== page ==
I am so lucky to have had the opportunity to work, grow and learn both professionally and personally through this job experience. Because this is my final blog post as a part of the Spend Smart Eat Smart Team I thought it would be appropriate to share with you a few lessons I’ve learned through working on this team as well as my favorite Spend Smart recipes.

One of the biggest lessons I have learned through working with the Spend Smart Eat Smart team is how to use my freezer in a way that saves me time, money, and stress.
1. Buy frequently used items in bulk when they are on sale to save money.

frequent frozen items

Rather than buying frequently used frozen items at full price when I need them or occasionally getting lucky with a sale, I watch for the sale and then purchase multiple packages. This saves me money in both the price of the actual item as well as a trip to the grocery store because I already have it on hand.  See the table below for recommended freezer storage time.

freezer storage chart

“Freezing and Food Safety.” Food Safety and Inspection Service. USDA, 15 June 2013. Web. 30 July 2014.

2. Freeze leftovers or make a meal specifically for freezing with a future hectic day in mind.

As a college student I had a few hectic days (the group project meeting that was suppose to take an hour and ended up taking 3….) that left me staring into my refrigerator at 8 pm – starving, grumpy, tired and wondering what to eat. While it is hard to control things not going as planned, it is not hard to plan dinner for those days! I learned to simply freeze a portion or two of leftovers or I would anticipate a stressful week and prepare and freeze an entire meal. Nothing was better than coming home exhausted from a long day and knowing I was a few minutes away from having a delicious home cooked meal.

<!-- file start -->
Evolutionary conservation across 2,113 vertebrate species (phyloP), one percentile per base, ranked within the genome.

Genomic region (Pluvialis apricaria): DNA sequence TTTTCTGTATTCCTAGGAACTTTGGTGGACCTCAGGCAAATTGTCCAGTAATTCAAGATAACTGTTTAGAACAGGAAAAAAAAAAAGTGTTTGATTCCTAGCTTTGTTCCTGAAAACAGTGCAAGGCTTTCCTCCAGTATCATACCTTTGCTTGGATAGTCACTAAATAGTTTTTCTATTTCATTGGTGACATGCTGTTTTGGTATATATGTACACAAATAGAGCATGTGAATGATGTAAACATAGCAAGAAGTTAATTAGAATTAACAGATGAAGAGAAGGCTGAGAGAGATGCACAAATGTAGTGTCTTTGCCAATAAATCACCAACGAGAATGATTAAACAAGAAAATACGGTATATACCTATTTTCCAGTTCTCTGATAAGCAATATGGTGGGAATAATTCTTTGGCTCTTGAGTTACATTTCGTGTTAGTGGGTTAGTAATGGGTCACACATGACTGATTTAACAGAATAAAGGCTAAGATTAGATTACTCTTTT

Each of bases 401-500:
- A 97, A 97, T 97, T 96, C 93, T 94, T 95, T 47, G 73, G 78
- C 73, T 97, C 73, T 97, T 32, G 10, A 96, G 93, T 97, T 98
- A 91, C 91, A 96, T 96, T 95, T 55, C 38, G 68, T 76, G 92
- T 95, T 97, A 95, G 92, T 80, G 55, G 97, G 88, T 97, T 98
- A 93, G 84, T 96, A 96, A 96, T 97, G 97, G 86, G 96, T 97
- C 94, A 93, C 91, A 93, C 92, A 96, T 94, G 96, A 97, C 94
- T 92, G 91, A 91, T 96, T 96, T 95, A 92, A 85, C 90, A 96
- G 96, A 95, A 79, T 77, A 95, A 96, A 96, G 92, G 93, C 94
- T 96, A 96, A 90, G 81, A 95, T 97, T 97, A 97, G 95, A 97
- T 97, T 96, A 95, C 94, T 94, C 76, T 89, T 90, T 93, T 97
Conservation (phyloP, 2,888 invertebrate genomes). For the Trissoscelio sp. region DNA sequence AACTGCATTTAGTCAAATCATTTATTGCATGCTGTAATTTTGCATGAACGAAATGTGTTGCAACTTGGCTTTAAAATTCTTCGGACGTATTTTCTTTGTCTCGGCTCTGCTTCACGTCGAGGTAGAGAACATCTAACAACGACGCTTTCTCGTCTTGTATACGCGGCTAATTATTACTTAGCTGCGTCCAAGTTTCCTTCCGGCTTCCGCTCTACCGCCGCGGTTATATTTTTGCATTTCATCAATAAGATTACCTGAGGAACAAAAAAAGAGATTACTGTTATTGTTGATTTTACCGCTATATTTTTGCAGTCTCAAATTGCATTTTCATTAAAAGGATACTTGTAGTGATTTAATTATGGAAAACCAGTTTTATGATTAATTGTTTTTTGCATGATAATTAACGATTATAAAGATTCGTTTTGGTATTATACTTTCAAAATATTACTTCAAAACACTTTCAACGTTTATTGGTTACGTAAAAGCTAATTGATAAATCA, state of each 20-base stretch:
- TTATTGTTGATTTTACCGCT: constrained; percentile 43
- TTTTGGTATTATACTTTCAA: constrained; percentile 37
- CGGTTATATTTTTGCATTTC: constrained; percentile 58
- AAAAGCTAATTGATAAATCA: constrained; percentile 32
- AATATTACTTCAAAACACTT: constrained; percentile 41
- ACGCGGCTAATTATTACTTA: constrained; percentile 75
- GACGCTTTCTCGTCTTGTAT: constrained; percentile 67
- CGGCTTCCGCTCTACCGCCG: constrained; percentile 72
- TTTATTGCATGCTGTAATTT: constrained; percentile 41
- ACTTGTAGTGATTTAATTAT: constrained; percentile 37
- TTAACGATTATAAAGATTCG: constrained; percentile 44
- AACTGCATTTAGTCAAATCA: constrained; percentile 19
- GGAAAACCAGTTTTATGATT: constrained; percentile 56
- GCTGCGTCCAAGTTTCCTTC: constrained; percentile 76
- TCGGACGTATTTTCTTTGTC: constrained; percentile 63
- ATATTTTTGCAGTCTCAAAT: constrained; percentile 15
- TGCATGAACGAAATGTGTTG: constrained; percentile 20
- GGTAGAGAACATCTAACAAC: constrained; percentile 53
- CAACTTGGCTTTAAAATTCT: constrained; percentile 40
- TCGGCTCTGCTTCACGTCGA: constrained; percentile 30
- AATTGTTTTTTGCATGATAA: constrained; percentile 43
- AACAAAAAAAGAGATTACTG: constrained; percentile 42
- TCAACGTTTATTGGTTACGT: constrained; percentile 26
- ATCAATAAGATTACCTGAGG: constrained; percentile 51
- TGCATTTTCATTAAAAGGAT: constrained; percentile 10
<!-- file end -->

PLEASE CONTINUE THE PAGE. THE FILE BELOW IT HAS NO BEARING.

Soups, Enchiladas, and Ham and Brown Rice are my go-to freezer meals.

Finally, I thought I would highlight my top 7 all-time favorite Spend Smart recipes (my top 10 would spill the beans about upcoming recipes so stay tuned!!). If you are looking for a budget friendly, delicious, quick meal definitely check these out.

1. Quick Pad Thai
2. Pan Fried Tilapia with Orange Sauce
3. Whole Grain Cereal treat
4. No Knead Whole Wheat Bread
5. MmmmmGood Fruit Pizza
6. Ham and Brown Rice
7. Chocolate Surprise Cupcakes

I’m excited to take the lessons I have learned and recipes with me to Peoria, IL as I begin my dietetic internship. I look forward to keeping in touch with Spend Smart Eat Smart via the Facebook page.

-Liz

2014 ISU Dietetics Graduate

Christine Hradek

Christine Hradek